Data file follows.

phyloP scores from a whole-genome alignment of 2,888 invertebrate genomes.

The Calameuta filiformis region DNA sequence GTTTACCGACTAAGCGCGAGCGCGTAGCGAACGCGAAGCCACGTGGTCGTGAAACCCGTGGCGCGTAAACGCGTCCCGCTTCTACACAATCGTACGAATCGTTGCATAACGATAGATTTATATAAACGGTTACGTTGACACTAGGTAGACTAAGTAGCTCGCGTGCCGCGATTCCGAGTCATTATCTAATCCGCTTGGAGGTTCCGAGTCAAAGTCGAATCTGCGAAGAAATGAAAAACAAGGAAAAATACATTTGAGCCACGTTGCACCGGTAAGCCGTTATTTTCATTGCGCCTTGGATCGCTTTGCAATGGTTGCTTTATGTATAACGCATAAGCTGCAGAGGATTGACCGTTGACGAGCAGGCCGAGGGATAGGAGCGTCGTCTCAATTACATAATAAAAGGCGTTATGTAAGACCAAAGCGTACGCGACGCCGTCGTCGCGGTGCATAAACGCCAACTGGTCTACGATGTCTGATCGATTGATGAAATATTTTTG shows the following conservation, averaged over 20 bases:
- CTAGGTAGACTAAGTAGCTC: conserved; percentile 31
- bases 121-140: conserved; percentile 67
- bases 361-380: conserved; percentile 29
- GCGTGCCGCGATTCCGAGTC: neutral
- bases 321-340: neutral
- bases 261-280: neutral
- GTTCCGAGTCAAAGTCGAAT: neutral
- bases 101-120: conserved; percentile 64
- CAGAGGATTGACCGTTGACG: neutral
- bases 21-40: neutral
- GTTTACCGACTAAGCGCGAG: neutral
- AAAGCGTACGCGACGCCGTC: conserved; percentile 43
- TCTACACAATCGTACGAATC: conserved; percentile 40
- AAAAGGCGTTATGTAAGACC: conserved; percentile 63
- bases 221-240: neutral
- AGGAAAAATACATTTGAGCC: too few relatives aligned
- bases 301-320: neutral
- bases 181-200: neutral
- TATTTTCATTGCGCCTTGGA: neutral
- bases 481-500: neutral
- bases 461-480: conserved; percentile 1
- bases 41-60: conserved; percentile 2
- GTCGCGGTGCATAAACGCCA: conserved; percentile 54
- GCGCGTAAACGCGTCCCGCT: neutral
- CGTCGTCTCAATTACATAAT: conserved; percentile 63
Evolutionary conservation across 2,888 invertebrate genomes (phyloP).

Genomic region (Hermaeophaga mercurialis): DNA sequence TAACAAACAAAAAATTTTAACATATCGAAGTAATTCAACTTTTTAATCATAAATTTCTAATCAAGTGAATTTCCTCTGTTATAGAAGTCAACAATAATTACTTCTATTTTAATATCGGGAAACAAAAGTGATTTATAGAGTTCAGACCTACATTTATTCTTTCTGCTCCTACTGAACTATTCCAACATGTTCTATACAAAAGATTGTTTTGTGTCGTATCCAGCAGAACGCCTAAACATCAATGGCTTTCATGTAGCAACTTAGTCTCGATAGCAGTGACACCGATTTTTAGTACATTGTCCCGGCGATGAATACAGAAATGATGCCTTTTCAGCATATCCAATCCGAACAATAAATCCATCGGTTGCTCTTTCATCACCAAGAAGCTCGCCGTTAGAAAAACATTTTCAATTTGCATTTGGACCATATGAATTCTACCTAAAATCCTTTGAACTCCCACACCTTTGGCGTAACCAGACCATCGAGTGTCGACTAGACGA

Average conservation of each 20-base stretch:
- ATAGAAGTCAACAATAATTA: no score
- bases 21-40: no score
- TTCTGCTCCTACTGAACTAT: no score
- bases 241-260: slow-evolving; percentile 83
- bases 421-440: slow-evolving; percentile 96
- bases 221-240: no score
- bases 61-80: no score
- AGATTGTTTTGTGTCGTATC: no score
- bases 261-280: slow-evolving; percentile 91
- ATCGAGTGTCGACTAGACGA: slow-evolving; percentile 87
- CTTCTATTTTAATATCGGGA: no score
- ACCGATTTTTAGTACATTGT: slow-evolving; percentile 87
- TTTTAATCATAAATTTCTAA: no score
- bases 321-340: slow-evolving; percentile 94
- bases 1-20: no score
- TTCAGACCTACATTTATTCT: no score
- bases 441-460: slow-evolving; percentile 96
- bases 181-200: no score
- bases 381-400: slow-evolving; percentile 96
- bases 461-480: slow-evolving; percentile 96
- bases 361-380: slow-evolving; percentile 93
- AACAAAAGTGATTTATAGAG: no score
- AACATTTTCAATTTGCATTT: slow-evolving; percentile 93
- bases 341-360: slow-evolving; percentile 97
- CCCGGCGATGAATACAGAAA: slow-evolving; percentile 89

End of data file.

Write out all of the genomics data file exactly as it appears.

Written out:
phyloP scores from a whole-genome alignment of 2,888 invertebrate genomes.

The Calameuta filiformis region DNA sequence GTTTACCGACTAAGCGCGAGCGCGTAGCGAACGCGAAGCCACGTGGTCGTGAAACCCGTGGCGCGTAAACGCGTCCCGCTTCTACACAATCGTACGAATCGTTGCATAACGATAGATTTATATAAACGGTTACGTTGACACTAGGTAGACTAAGTAGCTCGCGTGCCGCGATTCCGAGTCATTATCTAATCCGCTTGGAGGTTCCGAGTCAAAGTCGAATCTGCGAAGAAATGAAAAACAAGGAAAAATACATTTGAGCCACGTTGCACCGGTAAGCCGTTATTTTCATTGCGCCTTGGATCGCTTTGCAATGGTTGCTTTATGTATAACGCATAAGCTGCAGAGGATTGACCGTTGACGAGCAGGCCGAGGGATAGGAGCGTCGTCTCAATTACATAATAAAAGGCGTTATGTAAGACCAAAGCGTACGCGACGCCGTCGTCGCGGTGCATAAACGCCAACTGGTCTACGATGTCTGATCGATTGATGAAATATTTTTG shows the following conservation, averaged over 20 bases:
- CTAGGTAGACTAAGTAGCTC: conserved; percentile 31
- bases 121-140: conserved; percentile 67
- bases 361-380: conserved; percentile 29
- GCGTGCCGCGATTCCGAGTC: neutral
- bases 321-340: neutral
- bases 261-280: neutral
- GTTCCGAGTCAAAGTCGAAT: neutral
- bases 101-120: conserved; percentile 64
- CAGAGGATTGACCGTTGACG: neutral
- bases 21-40: neutral
- GTTTACCGACTAAGCGCGAG: neutral
- AAAGCGTACGCGACGCCGTC: conserved; percentile 43
- TCTACACAATCGTACGAATC: conserved; percentile 40
- AAAAGGCGTTATGTAAGACC: conserved; percentile 63
- bases 221-240: neutral
- AGGAAAAATACATTTGAGCC: too few relatives aligned
- bases 301-320: neutral
- bases 181-200: neutral
- TATTTTCATTGCGCCTTGGA: neutral
- bases 481-500: neutral
- bases 461-480: conserved; percentile 1
- bases 41-60: conserved; percentile 2
- GTCGCGGTGCATAAACGCCA: conserved; percentile 54
- GCGCGTAAACGCGTCCCGCT: neutral
- CGTCGTCTCAATTACATAAT: conserved; percentile 63
Evolutionary conservation across 2,888 invertebrate genomes (phyloP).

Genomic region (Hermaeophaga mercurialis): DNA sequence TAACAAACAAAAAATTTTAACATATCGAAGTAATTCAACTTTTTAATCATAAATTTCTAATCAAGTGAATTTCCTCTGTTATAGAAGTCAACAATAATTACTTCTATTTTAATATCGGGAAACAAAAGTGATTTATAGAGTTCAGACCTACATTTATTCTTTCTGCTCCTACTGAACTATTCCAACATGTTCTATACAAAAGATTGTTTTGTGTCGTATCCAGCAGAACGCCTAAACATCAATGGCTTTCATGTAGCAACTTAGTCTCGATAGCAGTGACACCGATTTTTAGTACATTGTCCCGGCGATGAATACAGAAATGATGCCTTTTCAGCATATCCAATCCGAACAATAAATCCATCGGTTGCTCTTTCATCACCAAGAAGCTCGCCGTTAGAAAAACATTTTCAATTTGCATTTGGACCATATGAATTCTACCTAAAATCCTTTGAACTCCCACACCTTTGGCGTAACCAGACCATCGAGTGTCGACTAGACGA

Average conservation of each 20-base stretch:
- ATAGAAGTCAACAATAATTA: no score
- bases 21-40: no score
- TTCTGCTCCTACTGAACTAT: no score
- bases 241-260: slow-evolving; percentile 83
- bases 421-440: slow-evolving; percentile 96
- bases 221-240: no score
- bases 61-80: no score
- AGATTGTTTTGTGTCGTATC: no score
- bases 261-280: slow-evolving; percentile 91
- ATCGAGTGTCGACTAGACGA: slow-evolving; percentile 87
- CTTCTATTTTAATATCGGGA: no score
- ACCGATTTTTAGTACATTGT: slow-evolving; percentile 87
- TTTTAATCATAAATTTCTAA: no score
- bases 321-340: slow-evolving; percentile 94
- bases 1-20: no score
- TTCAGACCTACATTTATTCT: no score
- bases 441-460: slow-evolving; percentile 96
- bases 181-200: no score
- bases 381-400: slow-evolving; percentile 96
- bases 461-480: slow-evolving; percentile 96
- bases 361-380: slow-evolving; percentile 93
- AACAAAAGTGATTTATAGAG: no score
- AACATTTTCAATTTGCATTT: slow-evolving; percentile 93
- bases 341-360: slow-evolving; percentile 97
- CCCGGCGATGAATACAGAAA: slow-evolving; percentile 89